No doubt, one dominant factor contributing to this reluctance to entertain an evolution in cosmology is the general confusion – or simply unawareness in many cases – regarding the distinction between the “fine marble” and “low-grade wood” underlying the standard model. To be clear, very few scholars, if any, are calling for a re-evaluation of FLRW. In reality, there is no serious alternative right now (and perhaps there never will be). When the standard model is criticized for failing to explain the data, the critics’ focus should be recognized as the need to re-appraise the energy-momentum tensor giving rise to a(t). By no means is it sacrosanct; it was cobbled together before anyone even knew how massively unrealistic its predictions would prove to be.

Overwhelming flaws of the standard model, exposed by more recent data

And the flaws exposed by more recent data are overwhelming, not merely cosmetic. In my recent review [10], I highlighted eight distinct areas where the discordance between the standard model’s predictions and the cosmological measurements is most pronounced. And as serious as these problems are, they are merely a subset of all the issues revealed by the recent data. A more extensive compilation, though already dated just a few years after its publication, may be found in Table 2 of ref. [11].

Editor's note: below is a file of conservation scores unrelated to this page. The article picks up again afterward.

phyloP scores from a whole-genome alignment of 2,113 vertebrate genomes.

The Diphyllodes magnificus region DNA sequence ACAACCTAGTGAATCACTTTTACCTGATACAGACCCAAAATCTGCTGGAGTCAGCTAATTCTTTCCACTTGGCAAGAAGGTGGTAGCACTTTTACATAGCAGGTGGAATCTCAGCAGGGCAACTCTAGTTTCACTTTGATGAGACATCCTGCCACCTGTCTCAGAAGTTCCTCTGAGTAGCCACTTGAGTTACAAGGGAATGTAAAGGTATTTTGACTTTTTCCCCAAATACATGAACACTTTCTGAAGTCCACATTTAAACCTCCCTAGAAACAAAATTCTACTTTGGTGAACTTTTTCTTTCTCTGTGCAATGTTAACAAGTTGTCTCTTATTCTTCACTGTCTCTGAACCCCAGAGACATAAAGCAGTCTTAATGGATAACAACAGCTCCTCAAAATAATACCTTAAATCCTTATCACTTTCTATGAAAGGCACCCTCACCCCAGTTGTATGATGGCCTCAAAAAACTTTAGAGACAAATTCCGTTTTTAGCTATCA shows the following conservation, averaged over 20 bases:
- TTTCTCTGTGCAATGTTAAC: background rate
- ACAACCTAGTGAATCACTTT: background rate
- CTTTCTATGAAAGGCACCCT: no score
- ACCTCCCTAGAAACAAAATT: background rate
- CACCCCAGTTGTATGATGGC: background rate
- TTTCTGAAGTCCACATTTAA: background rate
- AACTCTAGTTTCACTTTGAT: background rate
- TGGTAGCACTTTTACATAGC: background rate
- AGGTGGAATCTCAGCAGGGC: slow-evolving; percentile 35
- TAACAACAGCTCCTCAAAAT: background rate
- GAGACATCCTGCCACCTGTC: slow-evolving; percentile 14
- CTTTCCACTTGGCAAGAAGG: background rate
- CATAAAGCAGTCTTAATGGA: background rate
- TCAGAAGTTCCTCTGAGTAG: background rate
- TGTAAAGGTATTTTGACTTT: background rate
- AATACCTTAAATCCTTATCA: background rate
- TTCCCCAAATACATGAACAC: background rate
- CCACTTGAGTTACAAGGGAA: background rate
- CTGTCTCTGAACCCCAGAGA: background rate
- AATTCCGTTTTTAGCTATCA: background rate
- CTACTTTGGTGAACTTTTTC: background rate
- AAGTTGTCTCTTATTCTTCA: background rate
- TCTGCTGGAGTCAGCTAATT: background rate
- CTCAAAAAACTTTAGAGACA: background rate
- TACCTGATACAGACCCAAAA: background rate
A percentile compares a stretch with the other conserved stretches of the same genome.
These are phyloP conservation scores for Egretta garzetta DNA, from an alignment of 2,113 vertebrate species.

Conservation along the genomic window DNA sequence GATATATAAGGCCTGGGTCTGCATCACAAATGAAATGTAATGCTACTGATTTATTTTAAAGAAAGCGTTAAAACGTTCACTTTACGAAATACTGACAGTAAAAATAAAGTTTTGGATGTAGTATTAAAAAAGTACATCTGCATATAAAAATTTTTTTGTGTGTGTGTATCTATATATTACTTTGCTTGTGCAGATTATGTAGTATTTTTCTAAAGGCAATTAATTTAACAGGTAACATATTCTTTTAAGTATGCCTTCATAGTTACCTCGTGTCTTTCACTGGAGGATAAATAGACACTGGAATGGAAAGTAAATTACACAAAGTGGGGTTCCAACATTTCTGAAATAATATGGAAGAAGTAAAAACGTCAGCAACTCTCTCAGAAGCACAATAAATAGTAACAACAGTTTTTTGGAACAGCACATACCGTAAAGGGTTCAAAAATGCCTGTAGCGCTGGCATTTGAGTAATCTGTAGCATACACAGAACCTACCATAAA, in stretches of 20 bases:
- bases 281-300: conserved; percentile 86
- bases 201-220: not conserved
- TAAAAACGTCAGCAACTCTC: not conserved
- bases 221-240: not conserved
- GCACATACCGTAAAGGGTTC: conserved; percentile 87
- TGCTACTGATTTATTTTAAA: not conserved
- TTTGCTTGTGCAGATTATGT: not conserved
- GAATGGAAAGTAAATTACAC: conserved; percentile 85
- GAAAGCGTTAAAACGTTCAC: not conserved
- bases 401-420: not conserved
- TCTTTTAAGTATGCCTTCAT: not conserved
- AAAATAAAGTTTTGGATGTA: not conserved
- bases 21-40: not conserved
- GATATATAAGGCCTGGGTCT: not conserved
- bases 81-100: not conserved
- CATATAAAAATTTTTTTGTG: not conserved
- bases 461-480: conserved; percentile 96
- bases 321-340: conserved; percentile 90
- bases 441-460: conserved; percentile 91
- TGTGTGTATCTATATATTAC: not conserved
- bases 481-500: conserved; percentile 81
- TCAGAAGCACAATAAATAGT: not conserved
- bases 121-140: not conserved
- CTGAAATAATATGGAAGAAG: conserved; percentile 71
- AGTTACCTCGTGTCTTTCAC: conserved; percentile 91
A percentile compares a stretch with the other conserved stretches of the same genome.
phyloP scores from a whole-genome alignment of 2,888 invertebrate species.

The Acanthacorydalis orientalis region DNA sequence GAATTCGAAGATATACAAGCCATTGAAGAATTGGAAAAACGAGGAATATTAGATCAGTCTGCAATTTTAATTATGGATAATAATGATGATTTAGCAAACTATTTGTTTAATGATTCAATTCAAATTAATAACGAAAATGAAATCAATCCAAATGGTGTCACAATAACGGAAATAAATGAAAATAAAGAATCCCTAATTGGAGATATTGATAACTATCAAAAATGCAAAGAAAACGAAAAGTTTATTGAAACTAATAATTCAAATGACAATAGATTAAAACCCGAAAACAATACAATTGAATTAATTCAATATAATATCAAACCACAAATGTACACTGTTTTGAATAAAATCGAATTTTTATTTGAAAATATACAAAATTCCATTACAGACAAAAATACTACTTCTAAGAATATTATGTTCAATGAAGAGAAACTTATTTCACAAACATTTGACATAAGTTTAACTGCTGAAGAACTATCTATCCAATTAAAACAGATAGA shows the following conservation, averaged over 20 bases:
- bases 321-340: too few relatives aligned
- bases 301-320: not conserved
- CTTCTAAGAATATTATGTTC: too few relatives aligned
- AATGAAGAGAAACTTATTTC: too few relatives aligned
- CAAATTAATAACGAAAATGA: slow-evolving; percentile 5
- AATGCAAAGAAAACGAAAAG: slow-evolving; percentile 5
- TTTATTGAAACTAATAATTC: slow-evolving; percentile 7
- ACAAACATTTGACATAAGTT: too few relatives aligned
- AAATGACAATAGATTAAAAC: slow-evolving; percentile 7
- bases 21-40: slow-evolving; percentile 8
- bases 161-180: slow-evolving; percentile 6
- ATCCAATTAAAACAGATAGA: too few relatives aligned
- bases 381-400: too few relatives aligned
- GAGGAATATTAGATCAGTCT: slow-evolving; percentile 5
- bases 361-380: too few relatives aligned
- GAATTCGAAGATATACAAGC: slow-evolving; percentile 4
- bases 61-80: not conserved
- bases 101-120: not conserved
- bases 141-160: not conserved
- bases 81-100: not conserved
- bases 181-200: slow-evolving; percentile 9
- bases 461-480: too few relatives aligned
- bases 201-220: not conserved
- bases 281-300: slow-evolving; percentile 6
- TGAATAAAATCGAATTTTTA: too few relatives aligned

This list is incomplete because, as noted earlier, new discoveries are now being made at a remarkable pace. A sample of three papers published in just the past few months is sufficient to illustrate this point:

  • After many years, the extended Baryonic Oscillation Spectroscopic Survey released its final, complete analysis of the sonic horizon measured in the Lyman-α forest and background quasars at an average redshift of z=2.334, corresponding to a time when the Universe was only about one-third of its current age [12]. The standard model’s predicted expansion rate and angular-diameter distance at this redshift differ so substantially from those measured by this survey [13] that the probability of this discordance being merely due to some stochastic variation is less than 3% [14]. This was a major international collaboration that continued for several years, compiling a catalog comprising hundreds of thousands of distinct sources. It would be unrealistic to claim that the data were somehow wrong. The problem lies with the expansion factor a(t) in the standard model, because both the problematic Hubble rate and the angular-diameter distance depend directly upon it – and nothing else.